There’s a cap on advancement in our current technological state. It’s called Moore’s Law. And we’re rapidly approaching the theoretical limits of it.
“When you understand the fundamental technology that underlies a product or service, you can move quickly, trying out nearly endless permutations until you arrive at an optimized solution. That’s often far more effective than a more planned, deliberate approach,” said Greg Satell in his article for HBR.
Soon enough, Big Tech will be in relatively new waters with quantum computing, biofeedback and AI. There’s no way to move as fast as these technology firms have in the past. And even if they could, should they?
Big Tech has experienced major growing pains since the dawn of our new Millenium. And now that some firms are entering their 20s, there’s a choice to be made. Continue to grow up or keep using an idea that’s worn out it’s welcome with the consumer and that has no guarantee will work with future technologies.
Maybe that’s why Facebook’s motto is now “Move Fast with Stable Infrastructure.”
Computer vision helps AI create a recipe from just a photo
(TECH NEWS) It’s so hard to find the right recipe for that beautiful meal you saw on tv or online. Well computer vision helps AI recreate it from a picture!
Ever seen at a photo of a delicious looking meal on Instagram and wondered how the heck to make that? Now there’s an AI for that, kind of.
Facebook’s AI research lab has been developing a system that can analyze a photo of food and then create a recipe. So, is Facebook trying to take on all the food bloggers of the world now too?
Well, not exactly, the AI is part of an ongoing effort to teach AI how to see and then understand the visual world. Food is just a fun and challenging training exercise. They have been referring to it as “inverse cooking.”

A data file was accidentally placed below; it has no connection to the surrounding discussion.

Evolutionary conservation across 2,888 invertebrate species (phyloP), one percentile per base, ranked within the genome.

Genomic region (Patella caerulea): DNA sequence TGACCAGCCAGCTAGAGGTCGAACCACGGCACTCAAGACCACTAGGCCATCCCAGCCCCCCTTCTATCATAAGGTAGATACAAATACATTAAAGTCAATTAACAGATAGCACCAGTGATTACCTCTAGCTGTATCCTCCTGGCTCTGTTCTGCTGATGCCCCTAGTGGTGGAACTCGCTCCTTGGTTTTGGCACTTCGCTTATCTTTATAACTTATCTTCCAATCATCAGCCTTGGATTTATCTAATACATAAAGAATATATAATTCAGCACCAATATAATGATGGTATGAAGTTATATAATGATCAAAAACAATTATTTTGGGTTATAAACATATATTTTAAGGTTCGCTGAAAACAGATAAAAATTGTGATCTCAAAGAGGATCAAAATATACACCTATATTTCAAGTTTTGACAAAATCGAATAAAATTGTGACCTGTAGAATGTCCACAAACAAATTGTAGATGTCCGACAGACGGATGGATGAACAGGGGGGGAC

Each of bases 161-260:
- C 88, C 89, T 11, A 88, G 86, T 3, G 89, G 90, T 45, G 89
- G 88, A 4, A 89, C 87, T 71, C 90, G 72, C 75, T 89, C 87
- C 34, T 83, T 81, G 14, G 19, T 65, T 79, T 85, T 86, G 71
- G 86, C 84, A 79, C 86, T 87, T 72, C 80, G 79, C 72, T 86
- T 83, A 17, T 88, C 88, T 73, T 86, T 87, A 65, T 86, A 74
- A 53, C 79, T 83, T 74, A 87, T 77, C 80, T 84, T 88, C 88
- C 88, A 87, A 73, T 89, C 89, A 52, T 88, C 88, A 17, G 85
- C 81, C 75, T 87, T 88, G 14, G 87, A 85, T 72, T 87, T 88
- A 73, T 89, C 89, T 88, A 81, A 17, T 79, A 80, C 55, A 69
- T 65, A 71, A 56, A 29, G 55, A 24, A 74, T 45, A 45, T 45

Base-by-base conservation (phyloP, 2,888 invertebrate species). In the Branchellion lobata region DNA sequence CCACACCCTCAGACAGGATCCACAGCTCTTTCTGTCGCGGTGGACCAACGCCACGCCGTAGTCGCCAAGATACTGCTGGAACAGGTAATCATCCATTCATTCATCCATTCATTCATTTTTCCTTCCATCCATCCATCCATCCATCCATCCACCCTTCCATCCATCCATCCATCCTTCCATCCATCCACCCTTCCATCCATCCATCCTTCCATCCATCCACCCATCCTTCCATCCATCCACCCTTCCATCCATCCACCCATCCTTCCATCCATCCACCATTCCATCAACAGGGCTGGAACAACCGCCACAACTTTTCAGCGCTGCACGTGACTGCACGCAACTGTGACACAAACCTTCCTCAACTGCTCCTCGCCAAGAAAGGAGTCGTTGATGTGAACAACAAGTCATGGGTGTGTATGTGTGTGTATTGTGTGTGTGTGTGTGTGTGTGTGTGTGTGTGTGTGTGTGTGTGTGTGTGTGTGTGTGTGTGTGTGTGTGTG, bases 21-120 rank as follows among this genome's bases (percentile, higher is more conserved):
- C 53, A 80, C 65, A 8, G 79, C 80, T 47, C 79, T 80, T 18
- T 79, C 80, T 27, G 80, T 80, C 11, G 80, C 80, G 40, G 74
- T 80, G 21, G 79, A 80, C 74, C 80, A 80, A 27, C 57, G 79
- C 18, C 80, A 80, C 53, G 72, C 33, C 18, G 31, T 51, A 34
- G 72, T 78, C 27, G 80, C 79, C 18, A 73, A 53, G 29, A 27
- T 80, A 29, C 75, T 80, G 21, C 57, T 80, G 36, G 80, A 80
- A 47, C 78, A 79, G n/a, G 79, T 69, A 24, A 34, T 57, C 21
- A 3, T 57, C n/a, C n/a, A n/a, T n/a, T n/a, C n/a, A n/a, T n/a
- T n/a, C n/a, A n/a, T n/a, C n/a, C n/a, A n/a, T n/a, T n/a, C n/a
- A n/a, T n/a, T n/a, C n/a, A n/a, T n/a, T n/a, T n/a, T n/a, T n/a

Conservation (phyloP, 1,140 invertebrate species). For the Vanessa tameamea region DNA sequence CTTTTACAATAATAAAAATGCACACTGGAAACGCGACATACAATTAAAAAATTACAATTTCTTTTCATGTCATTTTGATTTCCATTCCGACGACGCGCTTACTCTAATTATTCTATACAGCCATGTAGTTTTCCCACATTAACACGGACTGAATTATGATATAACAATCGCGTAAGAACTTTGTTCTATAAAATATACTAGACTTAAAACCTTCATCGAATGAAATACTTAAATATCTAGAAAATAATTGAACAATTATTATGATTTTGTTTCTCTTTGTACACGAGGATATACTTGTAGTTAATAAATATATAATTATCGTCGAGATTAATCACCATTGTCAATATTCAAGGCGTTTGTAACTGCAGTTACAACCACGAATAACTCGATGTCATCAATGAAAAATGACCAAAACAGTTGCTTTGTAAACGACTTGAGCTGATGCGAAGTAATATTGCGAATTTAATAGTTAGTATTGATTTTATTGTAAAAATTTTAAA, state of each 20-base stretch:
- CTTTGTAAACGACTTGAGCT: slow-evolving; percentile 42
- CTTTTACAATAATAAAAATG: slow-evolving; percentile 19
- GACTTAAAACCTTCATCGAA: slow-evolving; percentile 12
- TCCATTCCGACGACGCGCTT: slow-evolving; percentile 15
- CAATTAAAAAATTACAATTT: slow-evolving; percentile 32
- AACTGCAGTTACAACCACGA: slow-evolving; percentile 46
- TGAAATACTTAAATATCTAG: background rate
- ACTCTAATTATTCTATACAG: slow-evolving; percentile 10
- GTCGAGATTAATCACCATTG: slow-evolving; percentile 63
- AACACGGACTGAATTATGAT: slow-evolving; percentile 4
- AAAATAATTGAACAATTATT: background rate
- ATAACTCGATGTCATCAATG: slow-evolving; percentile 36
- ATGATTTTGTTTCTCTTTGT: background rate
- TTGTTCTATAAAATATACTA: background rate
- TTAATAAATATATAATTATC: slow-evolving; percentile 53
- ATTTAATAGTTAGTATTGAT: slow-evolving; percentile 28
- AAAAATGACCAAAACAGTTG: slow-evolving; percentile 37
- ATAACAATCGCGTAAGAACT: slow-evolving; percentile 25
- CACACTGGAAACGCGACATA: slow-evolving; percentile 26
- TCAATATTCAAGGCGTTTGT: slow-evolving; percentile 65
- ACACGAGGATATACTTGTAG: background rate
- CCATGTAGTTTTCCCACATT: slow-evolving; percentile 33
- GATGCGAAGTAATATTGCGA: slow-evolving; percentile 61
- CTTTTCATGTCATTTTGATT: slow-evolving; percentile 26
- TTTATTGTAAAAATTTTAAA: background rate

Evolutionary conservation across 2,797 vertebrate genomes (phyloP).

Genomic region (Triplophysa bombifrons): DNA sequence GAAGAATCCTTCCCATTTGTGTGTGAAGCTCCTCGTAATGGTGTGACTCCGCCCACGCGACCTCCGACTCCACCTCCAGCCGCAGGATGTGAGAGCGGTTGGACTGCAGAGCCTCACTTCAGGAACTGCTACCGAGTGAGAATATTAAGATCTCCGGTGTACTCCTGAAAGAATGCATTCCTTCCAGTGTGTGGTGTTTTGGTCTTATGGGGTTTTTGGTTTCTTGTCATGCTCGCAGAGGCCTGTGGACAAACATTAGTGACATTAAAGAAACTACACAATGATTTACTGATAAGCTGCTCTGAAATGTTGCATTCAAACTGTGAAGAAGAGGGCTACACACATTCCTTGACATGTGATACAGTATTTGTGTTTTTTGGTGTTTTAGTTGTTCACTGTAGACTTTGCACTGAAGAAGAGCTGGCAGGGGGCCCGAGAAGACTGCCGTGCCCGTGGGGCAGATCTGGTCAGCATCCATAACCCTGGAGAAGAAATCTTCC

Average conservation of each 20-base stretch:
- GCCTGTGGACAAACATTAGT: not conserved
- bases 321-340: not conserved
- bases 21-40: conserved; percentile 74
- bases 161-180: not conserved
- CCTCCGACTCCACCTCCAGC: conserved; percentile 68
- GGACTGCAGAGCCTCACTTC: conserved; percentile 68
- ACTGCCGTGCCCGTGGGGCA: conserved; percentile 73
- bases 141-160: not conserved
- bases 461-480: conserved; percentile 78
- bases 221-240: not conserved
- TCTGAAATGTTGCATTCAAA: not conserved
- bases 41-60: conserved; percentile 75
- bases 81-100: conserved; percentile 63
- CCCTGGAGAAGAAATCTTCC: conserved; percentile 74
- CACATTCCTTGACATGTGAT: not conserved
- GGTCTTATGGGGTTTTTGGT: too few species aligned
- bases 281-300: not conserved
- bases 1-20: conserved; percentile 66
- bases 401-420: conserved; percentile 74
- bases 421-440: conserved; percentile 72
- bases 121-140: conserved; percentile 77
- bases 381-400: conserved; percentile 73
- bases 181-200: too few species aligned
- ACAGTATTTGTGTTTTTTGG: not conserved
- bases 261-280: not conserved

According to Facebook, “The “inverse cooking” system uses computer vision, technology that extracts information from digital images and videos to give computers a high level of understanding of the visual world,”
The concept of computer vision isn’t new. Computer vision is the guiding force behind mobile apps that can identify something just by snapping a picture. If you’ve ever taken a photo of your credit card on an app instead of typing out all the numbers, then you’ve seen computer vision in action.
Facebook researchers insist that this is no ordinary computer vision because their system uses two networks to arrive at the solution, therefore increasing accuracy. According to Facebook research scientist Michal Drozdzal, the system works by dividing the problem into two parts. A neutral network works to identify ingredients that are visible in the image, while the second network pulls a recipe from a kind of database.
These two networks have been the key to researcher’s success with more complicated dishes where you can’t necessarily see every ingredient. Of course, the tech team hasn’t stepped foot in the kitchen yet, so the jury is still out.
This sounds neat and all, but why should you care if the computer is learning how to cook?
Research projects like this one carry AI technology a long way. As the AI gets smarter and expands its limits, researchers are able to conceptualize new ways to put the technology to use in our everyday lives. For now, AI like this is saving you the trouble of typing out your entire credit card number, but someday it could analyze images on a much grander scale.